Dolby Headphone & "Pearl Harbor: The Director's Cut"

Discussion in 'Archived Threads 2001-2004' started by Ronald Epstein, Jun 17, 2002.

  1. Ronald Epstein

    Ronald Epstein Administrator
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    It took me almost 3 days to go through all
    the material on my review of Pearl Harbor.
    One of the things I wanted to talk about in
    the review, but decided to do separately, was
    the inclusion of the Dolby Headphone soundtrack.
    Many of you probably won't remember this, but
    a year ago around this time I had the opportunity
    to listen to a demo of this new technology that
    allows listeners to experience 5-channel distinct
    audio through a regular headphone.
    My first listening experience was through my laptop
    computer where I popped in a demo DVD that had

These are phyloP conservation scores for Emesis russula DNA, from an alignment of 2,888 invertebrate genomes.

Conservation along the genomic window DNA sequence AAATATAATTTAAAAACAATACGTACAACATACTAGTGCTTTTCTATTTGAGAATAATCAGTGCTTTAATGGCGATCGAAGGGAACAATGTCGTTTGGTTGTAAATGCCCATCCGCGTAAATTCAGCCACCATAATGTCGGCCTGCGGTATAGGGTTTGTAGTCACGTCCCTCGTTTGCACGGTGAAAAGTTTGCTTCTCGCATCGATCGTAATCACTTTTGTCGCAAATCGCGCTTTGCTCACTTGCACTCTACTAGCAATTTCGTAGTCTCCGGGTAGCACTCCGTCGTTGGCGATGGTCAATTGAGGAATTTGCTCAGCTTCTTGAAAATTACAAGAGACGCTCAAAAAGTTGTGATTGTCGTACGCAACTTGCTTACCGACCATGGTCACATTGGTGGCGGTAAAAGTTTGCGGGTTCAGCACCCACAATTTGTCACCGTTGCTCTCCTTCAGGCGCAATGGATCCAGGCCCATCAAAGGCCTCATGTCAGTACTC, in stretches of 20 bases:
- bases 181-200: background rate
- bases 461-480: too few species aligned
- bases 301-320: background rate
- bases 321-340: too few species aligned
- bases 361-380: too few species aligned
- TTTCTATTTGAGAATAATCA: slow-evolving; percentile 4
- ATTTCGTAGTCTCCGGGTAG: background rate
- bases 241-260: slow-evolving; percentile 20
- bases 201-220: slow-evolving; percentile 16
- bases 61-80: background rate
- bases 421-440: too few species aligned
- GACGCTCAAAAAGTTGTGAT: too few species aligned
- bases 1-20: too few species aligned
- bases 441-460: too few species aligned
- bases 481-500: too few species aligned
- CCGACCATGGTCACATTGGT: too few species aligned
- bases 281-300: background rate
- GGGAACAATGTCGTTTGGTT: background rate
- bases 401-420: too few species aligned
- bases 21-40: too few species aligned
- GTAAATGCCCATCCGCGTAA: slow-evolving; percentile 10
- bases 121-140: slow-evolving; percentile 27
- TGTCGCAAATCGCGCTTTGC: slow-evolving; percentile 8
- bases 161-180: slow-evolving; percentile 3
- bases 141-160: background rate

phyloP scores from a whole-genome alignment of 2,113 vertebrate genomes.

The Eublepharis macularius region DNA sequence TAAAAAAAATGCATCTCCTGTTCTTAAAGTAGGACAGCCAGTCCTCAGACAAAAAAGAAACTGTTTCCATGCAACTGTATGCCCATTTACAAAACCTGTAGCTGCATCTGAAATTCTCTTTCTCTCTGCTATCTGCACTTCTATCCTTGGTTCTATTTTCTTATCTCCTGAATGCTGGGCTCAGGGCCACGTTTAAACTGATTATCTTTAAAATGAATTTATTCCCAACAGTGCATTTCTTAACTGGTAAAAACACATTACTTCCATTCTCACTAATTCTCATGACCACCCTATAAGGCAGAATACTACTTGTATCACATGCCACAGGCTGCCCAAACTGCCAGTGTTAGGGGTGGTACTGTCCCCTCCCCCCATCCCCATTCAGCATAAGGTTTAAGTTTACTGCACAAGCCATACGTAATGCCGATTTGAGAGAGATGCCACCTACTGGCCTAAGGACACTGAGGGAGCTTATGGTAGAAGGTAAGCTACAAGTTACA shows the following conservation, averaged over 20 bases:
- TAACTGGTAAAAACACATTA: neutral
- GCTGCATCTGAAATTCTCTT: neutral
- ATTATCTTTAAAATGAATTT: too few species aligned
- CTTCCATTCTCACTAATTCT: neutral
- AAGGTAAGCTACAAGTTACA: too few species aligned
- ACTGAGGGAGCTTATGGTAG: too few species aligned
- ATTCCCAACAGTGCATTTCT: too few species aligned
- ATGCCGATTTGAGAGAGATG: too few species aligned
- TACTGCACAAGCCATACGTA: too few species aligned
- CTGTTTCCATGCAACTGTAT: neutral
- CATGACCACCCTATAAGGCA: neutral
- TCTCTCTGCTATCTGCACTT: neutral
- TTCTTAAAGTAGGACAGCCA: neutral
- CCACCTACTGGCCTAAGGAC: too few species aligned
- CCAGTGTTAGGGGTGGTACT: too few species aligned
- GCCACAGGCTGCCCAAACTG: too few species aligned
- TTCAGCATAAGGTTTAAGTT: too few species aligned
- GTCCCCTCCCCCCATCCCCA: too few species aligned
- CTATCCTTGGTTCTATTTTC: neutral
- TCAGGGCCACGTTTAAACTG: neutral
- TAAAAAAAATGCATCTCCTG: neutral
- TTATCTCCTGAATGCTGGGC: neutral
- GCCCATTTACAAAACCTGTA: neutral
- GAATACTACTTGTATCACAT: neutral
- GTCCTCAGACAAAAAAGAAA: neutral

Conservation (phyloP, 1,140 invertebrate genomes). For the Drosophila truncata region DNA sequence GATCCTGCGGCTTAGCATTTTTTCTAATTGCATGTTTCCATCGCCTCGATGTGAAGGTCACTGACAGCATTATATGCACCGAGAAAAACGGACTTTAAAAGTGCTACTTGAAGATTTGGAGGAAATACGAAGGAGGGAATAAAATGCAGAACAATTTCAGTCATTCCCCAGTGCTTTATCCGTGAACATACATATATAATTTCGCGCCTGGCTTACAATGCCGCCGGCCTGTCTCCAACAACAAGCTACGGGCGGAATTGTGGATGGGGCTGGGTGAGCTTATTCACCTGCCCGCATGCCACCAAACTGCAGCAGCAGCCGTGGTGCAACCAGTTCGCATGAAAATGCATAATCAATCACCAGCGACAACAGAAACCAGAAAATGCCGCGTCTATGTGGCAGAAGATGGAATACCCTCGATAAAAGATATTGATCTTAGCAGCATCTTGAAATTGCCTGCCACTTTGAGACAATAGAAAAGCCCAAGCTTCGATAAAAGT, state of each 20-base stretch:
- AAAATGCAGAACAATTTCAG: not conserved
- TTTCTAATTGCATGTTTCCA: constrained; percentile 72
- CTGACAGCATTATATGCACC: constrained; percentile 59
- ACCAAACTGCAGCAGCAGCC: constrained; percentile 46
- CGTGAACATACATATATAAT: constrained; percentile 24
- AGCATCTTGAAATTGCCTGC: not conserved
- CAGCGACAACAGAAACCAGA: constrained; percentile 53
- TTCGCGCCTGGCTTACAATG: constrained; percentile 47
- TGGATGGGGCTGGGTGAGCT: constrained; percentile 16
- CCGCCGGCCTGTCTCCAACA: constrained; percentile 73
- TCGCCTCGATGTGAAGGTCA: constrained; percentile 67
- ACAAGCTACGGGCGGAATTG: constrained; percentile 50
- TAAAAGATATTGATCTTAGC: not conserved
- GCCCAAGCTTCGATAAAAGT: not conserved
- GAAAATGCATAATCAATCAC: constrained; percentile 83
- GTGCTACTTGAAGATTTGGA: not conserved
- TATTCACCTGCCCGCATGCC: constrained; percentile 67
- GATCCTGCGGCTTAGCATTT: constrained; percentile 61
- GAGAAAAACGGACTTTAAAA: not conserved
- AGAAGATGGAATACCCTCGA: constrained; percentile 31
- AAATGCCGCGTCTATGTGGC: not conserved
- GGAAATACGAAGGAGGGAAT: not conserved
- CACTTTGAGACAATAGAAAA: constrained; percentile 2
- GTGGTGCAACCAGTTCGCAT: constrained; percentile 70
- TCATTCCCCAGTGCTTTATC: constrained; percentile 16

Dolby Headphone audio encoded on it. The
    results were AMAZING. I actually felt like I was
    sitting in a home theater environment where I
    could hear 5 channels of distinct sound. I could
    pick out sounds that were directly behind me (not
    side to side).
    Trust me, after listening to Dolby Headphone,
    I started campaigning for audio manufacturers to
    incorporate the inexpensive option into their new
    gear. Why? Because there are so many people that
    love to listen to their movies at night and don't
    want to disturb others around them. By using
    Dolby Headphone, they create complete silence
    on the outside as the ordinary headphones they
    already own supply rich, detailed 5-channel audioon the inside.
    To this day, I still don't understand why
    Dolby Headphone is not installed on every
    single Home Theater receiver available.
    Imagine my surprise when a Dolby Headphone
    option showed up on Pearl Harbor. My God,
    someone has certainly seen the potential.
    This evening, I slipped on my headphones and
    selected the Dolby Headphone track. I
    listened to the chicken chase sequence between
    Raf and Danny at the beginning of the film. I
    was not very impressed. I did not sense too
    much depth in sound. Most of the sound was left
    and right instead of front and back.
    So, I skipped to chapter 21 or 22, which is the